NS: “Sure, so the first thing I did when I came in was assess each department. Collectively, we have 64 staff [members], I think. We run with an Entertainment Department, Production Department, Media and Marketing Department ...and then come over to the student advocacy side of things. We run the kayak services, but now we’re looking into, during winter, what new program we could do, what new stuff we can start. So when I say, ‘restructuring,’ it’s like looking at all the internal runnings of SA, and asking if it makes sense. Is it really beneficial and is it really working to help these students? And I’m still looking at job descriptions of each staff [position], I'm creating new positions and removing them accordingly. So that’s what I mean by restructuring: making sure that the way we have formed is beneficial to the students.”
TS: None of the three of you ran together in the SA elections. I don't know when’s the last time that happened. What have your relationships with each other been like?
Austin Wolfgang: “Well, first I will say it actually hasn’t happened in SA history before because — I believe it was the 2019 school year [when] we changed it — the president and the vice president used to always run together, so you had to run together and now they run separately. But yeah, it’s been an interesting dynamic.”
Montana Desabio: “I think it’s been really interesting because we’re different ages. We all have this new perspective [because we work together]. I’m coming in as someone who came from online school, and Nick’s been in school for longer than I have [been] here. We’re all really good at compromising, and I think we all are here for the students, so the fact that we all have the same goal, really helps us work well together.”
NS: “It’s been really dynamic, I would say. Especially because I came in with the mindset of like, ‘Ok, let’s do this, this and this’ based on what I experienced, while Montana brought a whole new perspective, like, ‘Hey Nick, I’ve never touched campus. I don’t know what this is.’ So that was nice. And then Austin sees things very differently than I do sometimes. And it’s nice because it makes us stop to think.”
MD: “We all touch [on] a different perspective [within] the student body, which then is good for all of us because then it brings all the students together.”
NS: “Honestly, it’s been interesting because none of us knew each other before. The first time we met was downstairs [outside the Student Union] by the food truck. I was getting mac and cheese. Montana was waiting, Austin was [there]. (Maybe I’m wrong, I think they both met [each other] before me.) And it was just like, ‘This is going to be an interesting journey.’ But we’ve learned how to work with each other and balance out each other.”
MD: “We make each other think.”
NS: “And I think we respect each other, to the point that we’ll call each other and say, ‘Hey, I don’t like this. What do you think?’ So I would say it’s an interesting but beneficial dynamic in reference to actually meeting students’ needs. Montana [works] with all the clubs, and I am going to tell you, she does a great job with all the clubs. Austin does everything [financial]. ...It’s so much stuff, and we’ll help balance [it with] all the staff. I [would] want to pick this team again.”
TS: Nicholas, your vice presidential running mate, Stephen Holguin, lost to Montana. It seems like you've moved forward from that, but was that disappointing at first and how did you move forward from that?
NS: “At the end of the day, I believe we work for the students and if that’s what they think is best, then I support it, regardless of my opinions.”
AW: “And as the third one in that, I was a little worried that they were going to be two best friends and then just me. It worked out a little bit for me!”
TS: I did notice that you already went through your legal fees budget, and had to add $20,000 to that. Is that normal? Why was that the case?
AW: “I think at this point, we’re not going to comment on that just because I would want to talk to my lawyer before commenting on what the lawyers are working on.”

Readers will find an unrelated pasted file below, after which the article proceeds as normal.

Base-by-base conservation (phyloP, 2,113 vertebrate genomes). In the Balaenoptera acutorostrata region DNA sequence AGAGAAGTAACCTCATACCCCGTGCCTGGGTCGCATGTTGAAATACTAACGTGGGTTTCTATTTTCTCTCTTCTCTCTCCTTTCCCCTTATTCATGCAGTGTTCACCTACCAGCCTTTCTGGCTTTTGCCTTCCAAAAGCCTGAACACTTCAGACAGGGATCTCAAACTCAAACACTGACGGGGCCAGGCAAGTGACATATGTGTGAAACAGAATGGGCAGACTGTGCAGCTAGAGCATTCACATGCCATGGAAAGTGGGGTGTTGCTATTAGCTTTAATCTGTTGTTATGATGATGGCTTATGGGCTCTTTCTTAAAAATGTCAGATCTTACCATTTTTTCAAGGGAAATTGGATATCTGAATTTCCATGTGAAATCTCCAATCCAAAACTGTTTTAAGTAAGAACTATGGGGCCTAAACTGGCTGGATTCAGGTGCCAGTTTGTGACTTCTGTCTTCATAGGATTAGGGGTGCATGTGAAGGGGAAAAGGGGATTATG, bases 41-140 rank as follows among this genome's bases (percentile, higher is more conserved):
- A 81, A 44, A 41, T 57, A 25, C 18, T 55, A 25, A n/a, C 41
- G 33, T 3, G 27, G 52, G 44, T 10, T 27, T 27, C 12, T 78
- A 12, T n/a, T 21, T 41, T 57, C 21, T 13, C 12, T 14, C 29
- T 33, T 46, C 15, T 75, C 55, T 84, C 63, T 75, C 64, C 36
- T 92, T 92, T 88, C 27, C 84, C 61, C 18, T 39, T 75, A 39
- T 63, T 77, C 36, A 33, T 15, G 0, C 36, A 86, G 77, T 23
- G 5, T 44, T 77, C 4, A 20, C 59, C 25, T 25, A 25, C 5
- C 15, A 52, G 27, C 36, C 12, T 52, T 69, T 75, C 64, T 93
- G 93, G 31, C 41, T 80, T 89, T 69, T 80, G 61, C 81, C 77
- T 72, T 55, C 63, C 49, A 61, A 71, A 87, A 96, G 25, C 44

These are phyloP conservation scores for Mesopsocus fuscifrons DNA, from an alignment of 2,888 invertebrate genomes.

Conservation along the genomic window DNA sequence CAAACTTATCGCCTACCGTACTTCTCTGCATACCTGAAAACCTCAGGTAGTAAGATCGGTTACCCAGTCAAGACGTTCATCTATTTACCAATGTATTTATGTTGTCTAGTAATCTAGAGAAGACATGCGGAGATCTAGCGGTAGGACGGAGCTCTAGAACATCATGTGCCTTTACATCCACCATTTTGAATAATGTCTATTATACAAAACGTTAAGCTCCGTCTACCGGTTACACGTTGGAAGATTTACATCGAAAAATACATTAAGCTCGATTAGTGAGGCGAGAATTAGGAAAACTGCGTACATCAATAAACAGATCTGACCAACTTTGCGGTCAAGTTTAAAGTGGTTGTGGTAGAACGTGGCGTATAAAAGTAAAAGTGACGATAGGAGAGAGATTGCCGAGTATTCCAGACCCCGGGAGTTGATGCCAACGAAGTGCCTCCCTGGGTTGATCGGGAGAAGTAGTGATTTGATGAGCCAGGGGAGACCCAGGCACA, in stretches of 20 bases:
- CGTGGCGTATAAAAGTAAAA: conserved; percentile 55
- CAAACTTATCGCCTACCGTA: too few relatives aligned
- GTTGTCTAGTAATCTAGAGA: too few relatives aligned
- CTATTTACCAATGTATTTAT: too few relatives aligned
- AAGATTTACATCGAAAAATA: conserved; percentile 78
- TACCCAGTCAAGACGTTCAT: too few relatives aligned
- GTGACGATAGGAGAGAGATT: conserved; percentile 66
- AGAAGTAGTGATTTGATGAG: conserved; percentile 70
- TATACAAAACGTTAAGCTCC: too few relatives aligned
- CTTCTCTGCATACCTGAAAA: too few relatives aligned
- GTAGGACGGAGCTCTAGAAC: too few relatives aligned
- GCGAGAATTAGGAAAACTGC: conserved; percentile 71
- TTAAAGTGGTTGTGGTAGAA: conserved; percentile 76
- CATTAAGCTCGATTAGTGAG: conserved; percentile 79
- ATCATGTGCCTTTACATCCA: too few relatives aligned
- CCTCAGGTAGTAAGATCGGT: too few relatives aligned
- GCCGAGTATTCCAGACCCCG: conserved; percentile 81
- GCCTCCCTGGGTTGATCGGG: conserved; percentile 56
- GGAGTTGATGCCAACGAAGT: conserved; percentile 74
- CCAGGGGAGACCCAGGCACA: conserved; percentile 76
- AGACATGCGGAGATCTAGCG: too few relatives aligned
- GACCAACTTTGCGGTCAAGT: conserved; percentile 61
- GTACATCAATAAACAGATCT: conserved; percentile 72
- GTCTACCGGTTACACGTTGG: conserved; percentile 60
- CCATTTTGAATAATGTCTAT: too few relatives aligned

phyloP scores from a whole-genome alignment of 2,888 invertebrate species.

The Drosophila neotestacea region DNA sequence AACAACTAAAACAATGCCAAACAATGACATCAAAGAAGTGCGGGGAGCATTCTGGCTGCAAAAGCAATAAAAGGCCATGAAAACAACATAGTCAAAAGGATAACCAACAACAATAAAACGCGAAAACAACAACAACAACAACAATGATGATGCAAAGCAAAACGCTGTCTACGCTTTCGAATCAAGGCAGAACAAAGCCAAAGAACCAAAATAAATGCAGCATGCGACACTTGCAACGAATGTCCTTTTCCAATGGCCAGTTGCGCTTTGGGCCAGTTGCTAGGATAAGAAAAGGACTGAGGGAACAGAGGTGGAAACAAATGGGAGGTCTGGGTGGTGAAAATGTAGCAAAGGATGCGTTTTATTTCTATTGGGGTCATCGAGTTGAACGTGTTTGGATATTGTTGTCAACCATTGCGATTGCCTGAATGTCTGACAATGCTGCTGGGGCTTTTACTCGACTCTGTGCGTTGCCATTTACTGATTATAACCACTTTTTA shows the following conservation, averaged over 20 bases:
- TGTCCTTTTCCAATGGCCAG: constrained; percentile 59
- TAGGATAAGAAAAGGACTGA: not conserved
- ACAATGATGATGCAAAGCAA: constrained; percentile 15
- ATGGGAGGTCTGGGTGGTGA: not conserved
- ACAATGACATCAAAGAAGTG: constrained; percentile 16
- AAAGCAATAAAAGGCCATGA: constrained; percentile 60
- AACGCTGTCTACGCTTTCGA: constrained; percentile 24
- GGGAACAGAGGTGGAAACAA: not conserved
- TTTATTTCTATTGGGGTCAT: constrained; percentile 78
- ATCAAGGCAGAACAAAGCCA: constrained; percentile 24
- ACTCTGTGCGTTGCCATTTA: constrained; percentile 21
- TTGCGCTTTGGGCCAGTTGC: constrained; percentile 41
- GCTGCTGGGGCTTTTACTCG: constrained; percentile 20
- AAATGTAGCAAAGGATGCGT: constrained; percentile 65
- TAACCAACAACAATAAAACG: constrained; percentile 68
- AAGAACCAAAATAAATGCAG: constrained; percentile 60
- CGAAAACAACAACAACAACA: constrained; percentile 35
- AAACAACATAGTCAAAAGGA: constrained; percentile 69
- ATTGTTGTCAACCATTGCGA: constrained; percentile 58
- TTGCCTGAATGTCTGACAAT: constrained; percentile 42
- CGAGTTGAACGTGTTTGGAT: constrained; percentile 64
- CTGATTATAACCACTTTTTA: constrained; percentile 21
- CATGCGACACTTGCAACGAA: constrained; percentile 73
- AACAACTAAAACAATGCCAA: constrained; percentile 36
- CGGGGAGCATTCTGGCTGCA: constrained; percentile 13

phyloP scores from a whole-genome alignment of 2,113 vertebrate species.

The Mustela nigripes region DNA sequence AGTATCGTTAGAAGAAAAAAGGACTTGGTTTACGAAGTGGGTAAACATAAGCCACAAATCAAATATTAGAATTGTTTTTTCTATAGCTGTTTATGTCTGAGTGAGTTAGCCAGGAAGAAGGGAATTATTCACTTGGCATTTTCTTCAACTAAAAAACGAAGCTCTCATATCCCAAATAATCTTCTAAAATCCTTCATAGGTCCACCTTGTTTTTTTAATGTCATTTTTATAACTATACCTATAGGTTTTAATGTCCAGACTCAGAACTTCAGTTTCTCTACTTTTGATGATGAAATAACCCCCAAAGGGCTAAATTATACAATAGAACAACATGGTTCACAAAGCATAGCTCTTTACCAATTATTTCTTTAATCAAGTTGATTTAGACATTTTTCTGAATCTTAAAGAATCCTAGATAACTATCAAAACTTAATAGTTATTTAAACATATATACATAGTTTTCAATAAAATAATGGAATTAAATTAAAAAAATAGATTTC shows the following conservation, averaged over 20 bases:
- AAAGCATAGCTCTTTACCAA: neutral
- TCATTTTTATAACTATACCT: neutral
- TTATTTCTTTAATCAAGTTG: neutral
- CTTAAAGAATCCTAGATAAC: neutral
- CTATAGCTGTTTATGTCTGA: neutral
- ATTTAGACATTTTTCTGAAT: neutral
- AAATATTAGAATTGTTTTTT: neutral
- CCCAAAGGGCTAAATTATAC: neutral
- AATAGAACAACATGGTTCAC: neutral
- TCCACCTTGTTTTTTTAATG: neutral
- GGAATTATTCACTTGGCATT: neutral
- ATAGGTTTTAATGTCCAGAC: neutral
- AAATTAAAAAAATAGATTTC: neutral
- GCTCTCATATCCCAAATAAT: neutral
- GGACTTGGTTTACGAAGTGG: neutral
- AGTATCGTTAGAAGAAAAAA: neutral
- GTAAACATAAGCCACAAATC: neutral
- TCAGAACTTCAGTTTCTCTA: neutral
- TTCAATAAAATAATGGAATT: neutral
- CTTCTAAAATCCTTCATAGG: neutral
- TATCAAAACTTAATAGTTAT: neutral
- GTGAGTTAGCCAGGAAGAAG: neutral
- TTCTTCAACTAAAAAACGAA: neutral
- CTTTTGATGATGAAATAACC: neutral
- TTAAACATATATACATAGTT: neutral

NS: “But what I would say [is that] we provide legal services for all students, undergraduate or graduate. We did re-interview our lawyer, we did do pre-screening. But [we provide] legal services for all students in a variety of topics. They just make an appointment online, and the lawyers advise them accordingly.”
TS: As I recall, there are still some empty seats on the SA Senate that were not filled because you didn’t get enough people to [run for election to] fill all the seats.
AW: “I believe there are still five vacancies on the Senate. And those are all in directly elected positions. All the ex-officio positions are filled at this point.”
TS: Was that disappointing at all, to see a low level of interest?
AW: “We had more than enough students who signed out petitions, and we had a couple who were close to getting [the necessary number of signatures], they just unfortunately did not make it before the deadline. It was definitely a bit of a disappointment for me especially because I was the head of the [SA Assembly in the] legislative branch last year, so I was really hoping we would have a full Senate. But we’re looking at also appointing people, so we can get back to that full Senate and give as many students [as possible] the opportunity to be a part of it.”
TS: What’s the Assembly up to this semester?
AW: “Oh god. So, at the end of the year, the previous e-board and our lawyer came to me and said, ‘Hey, this whole bicameral legislature thing is not really working out because neither body has enough people to actually meet.’ So, we decided to combine the Assembly and the Senate last year. This was probably one of the last things Nelaje [Branch] did as president was to approve that bylaw amendment, combining the two. It was definitely a very tough choice for me, but especially considering we only had four people running [for SA Senate], it definitely was the right choice.”
TS: What has your relationship with the administration been like, especially as it pertains to mental health?
NS: “It’s been a good one, I would say, so far. [We’ve been] having meetings and discussing stuff, it’s been good. The first month of school was more about understanding what we are going to ask for. If you look at all the issues on campus, it’s near impossible to solve it all in a year. I wish we could. [We were] just having meetings and seeing who really will be our ally, and who would help us through whatever. So far, I would say it’s been pretty good working with the vice president [for student life]’s office. It should be pretty OK, continuing, once we actually come forward [with exactly what we want].”
Grant Ashley is a senior news/features editor and can be reached at firstname.lastname@example.org
Grant Ashley is an assistant features editor for The Spectrum. He is a political science major and a (mediocre) Spanish minor. He enjoys taking long bike rides and recreating Bob Ross paintings in crayon.